Dynamic Stochastic General Equilibrium (DSGE) models are designed to do policy analysis. They are based on microfoundations and calibrated or estimated to provide quantitative answers to policy scenarios and in particular study environments for which there is no historical precedent. These model are not designed for forecasting, traditional statistical tools, where ad-hoc models with minimal theory are fitted to the data, are optimized for this. But one may still ask whether DSGE models are any good for forecasting.
Rochelle Edge, Michael Kiley and Jean-Philippe Laforte take the the DSGE model used by the Federal Reserve Board to check on its forecasting performance and are surprised by its success. If fact, the specific DSGE model they use, dubbed "Edo", outperforms both the time-series model of the Fed and the staff predictions. Now, "Edo" is not a simple and small real business cycle model, it is a heavy beast with lots of details. Adding complexity allows a model to provide richer results, but contrarily to statistical models, it may lower the performance of a DSGE model. Indeed, adding new features may undo well-performing components of the model, as everything is interlinked ("general equilibrium"). It is all the more remarkable that this large model works so well.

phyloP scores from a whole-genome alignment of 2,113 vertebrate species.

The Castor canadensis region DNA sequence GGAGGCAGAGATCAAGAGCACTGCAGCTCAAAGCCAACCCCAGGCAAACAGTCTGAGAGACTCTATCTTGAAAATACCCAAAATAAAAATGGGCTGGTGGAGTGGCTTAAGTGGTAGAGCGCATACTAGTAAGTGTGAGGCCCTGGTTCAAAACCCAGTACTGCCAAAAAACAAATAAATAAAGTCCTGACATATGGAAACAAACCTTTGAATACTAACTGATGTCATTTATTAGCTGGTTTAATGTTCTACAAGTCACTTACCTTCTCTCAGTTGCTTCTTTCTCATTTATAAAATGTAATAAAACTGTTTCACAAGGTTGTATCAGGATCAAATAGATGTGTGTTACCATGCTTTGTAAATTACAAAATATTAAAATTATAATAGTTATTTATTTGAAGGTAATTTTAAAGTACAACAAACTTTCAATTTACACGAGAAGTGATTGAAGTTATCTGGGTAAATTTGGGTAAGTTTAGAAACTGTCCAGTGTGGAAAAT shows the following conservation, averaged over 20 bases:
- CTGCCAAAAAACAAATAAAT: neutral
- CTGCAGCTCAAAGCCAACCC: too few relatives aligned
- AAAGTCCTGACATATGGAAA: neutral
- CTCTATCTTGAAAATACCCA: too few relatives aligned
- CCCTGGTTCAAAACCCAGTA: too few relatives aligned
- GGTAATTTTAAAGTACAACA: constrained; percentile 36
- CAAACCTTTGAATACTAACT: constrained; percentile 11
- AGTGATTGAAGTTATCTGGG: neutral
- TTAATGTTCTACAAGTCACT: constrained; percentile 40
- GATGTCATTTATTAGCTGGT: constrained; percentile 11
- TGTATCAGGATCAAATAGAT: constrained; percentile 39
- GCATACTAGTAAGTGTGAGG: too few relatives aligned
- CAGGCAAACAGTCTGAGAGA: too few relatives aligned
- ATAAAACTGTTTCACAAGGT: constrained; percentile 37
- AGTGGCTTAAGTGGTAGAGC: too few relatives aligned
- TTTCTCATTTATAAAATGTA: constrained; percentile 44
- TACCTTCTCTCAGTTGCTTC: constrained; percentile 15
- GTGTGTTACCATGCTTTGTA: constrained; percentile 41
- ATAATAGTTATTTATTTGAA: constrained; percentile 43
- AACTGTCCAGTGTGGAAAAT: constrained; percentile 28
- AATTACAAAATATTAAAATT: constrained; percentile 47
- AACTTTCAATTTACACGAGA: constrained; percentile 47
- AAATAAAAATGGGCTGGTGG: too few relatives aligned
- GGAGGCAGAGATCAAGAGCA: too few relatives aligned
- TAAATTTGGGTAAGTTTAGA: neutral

Interestingly, this exercise is performed with real-time data, i.e., data that was available at the time the forecast would have been made, neglecting subsequent revisions. This is important from a policy point of view, as real-time forecasts are those that really matter for policy decisions.
To all naysayers, DSGE models are good for forecasting, and better than traditional models. The fact that they may not have predicted the current crisis does not mean that they need to be rejected en bloc. Did traditional, statistical models do any better? Of course not, as they are notoriously bad at predicting turning points. Also, the fact that DSGE models (among others) failed this time does not mean that suddenly all lessons learned from these models are not valid anymore and that Keynesian policies are suddenly effective again.